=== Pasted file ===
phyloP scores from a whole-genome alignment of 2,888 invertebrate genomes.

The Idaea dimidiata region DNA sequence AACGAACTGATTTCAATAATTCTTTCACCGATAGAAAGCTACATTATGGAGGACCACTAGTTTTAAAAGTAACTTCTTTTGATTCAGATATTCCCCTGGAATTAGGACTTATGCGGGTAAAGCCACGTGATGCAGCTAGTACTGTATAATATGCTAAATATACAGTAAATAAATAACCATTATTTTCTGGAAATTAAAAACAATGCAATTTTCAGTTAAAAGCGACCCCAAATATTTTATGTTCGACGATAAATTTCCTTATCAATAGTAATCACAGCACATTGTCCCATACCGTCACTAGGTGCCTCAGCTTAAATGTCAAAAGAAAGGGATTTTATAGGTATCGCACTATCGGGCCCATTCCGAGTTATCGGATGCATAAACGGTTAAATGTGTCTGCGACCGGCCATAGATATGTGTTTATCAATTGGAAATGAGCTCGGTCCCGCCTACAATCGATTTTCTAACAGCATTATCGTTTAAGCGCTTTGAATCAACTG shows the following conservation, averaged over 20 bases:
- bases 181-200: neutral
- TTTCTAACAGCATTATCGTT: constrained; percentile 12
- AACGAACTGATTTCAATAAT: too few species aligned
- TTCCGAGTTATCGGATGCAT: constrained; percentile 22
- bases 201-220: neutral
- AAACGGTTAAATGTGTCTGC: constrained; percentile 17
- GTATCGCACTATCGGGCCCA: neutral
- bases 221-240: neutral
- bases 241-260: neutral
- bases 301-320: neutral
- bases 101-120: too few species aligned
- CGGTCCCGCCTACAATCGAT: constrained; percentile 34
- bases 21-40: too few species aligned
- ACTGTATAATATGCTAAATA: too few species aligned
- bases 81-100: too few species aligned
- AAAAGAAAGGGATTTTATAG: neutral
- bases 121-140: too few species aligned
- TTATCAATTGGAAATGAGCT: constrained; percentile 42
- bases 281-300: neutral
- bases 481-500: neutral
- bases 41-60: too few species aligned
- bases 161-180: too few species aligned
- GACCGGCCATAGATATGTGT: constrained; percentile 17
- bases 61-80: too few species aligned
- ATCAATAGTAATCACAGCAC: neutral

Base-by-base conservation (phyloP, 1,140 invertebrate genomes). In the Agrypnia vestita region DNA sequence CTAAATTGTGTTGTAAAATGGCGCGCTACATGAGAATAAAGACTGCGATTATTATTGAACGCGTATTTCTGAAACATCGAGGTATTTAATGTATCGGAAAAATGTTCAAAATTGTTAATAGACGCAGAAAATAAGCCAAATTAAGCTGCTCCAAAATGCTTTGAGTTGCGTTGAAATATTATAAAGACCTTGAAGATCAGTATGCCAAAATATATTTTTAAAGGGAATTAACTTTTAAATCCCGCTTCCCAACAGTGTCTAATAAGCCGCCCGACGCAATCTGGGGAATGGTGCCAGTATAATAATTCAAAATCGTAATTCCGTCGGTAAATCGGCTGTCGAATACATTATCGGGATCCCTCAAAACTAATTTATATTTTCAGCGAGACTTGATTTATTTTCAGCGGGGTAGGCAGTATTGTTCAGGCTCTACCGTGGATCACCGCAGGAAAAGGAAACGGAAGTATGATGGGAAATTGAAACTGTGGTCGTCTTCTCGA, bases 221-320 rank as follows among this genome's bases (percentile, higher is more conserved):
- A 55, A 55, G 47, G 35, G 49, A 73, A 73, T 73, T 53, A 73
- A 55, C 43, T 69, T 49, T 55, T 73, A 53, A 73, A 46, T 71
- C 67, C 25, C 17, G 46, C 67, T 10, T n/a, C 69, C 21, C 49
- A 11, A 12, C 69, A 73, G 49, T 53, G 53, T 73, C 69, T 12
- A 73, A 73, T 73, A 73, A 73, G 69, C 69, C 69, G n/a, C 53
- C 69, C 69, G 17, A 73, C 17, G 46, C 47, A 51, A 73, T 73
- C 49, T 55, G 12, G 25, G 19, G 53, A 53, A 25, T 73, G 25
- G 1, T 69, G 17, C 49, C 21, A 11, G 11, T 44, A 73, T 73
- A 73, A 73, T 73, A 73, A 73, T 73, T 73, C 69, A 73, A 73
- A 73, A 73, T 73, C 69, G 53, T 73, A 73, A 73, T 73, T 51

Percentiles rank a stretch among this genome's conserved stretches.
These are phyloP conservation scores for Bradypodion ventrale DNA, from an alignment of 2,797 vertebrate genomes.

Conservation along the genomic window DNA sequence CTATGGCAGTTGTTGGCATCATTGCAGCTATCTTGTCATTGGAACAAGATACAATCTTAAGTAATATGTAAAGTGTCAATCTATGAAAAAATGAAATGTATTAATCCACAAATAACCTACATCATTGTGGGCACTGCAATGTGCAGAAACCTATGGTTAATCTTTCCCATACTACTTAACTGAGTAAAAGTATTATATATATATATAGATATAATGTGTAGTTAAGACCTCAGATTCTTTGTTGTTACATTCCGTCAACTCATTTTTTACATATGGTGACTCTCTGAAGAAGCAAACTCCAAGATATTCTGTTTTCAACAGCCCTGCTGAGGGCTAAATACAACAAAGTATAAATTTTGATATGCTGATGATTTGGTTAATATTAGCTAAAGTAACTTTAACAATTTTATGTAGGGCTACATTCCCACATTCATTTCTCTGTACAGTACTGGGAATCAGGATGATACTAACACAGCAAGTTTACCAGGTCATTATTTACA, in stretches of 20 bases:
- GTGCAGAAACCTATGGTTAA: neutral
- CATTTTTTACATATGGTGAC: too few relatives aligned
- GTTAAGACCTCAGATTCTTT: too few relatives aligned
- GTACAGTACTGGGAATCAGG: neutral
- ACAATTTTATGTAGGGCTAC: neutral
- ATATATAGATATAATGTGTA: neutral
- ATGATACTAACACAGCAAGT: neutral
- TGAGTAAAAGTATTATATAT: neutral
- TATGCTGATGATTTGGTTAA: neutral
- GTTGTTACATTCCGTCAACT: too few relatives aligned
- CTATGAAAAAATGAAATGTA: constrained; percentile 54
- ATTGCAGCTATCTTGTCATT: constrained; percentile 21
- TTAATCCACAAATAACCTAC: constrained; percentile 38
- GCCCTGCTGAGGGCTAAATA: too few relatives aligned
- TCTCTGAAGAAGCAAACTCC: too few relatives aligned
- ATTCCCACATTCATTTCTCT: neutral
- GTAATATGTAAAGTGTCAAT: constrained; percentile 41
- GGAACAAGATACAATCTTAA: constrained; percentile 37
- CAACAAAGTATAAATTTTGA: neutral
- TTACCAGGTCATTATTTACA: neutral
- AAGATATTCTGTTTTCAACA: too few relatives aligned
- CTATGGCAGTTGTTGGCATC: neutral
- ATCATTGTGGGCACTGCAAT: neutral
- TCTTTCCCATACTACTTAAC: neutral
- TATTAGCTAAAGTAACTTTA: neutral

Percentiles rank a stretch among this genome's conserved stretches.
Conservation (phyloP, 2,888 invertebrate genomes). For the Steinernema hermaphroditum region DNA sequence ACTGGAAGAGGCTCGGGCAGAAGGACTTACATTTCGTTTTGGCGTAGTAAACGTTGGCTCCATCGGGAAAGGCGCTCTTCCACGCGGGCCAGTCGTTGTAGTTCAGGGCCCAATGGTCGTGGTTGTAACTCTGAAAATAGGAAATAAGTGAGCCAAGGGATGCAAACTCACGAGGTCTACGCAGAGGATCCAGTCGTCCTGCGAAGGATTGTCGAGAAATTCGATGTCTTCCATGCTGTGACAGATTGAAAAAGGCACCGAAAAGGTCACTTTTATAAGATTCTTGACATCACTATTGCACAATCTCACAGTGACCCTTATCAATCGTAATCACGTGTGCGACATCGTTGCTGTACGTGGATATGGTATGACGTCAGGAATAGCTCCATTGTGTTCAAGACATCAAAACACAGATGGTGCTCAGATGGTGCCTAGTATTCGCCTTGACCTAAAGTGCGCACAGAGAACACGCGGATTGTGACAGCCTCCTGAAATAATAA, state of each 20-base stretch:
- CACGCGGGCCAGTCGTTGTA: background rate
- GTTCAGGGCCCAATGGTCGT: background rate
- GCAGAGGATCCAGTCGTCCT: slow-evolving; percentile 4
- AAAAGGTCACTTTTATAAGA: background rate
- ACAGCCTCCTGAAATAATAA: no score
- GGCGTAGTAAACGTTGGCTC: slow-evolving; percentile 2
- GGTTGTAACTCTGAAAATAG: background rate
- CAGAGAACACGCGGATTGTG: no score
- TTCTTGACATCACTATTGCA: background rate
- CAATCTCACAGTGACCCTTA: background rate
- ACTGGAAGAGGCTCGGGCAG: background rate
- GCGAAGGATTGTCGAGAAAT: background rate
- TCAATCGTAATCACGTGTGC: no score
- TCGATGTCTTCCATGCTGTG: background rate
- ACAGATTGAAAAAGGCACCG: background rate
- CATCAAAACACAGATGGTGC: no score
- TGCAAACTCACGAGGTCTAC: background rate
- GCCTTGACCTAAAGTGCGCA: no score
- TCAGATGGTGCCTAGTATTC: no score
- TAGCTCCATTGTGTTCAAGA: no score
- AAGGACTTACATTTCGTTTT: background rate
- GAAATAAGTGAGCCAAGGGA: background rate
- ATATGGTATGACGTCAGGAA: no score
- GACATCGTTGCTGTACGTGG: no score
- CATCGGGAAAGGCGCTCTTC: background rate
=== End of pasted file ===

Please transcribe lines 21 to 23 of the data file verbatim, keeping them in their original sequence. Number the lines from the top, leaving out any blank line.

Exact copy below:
- bases 281-300: neutral
- bases 481-500: neutral
- bases 41-60: too few species aligned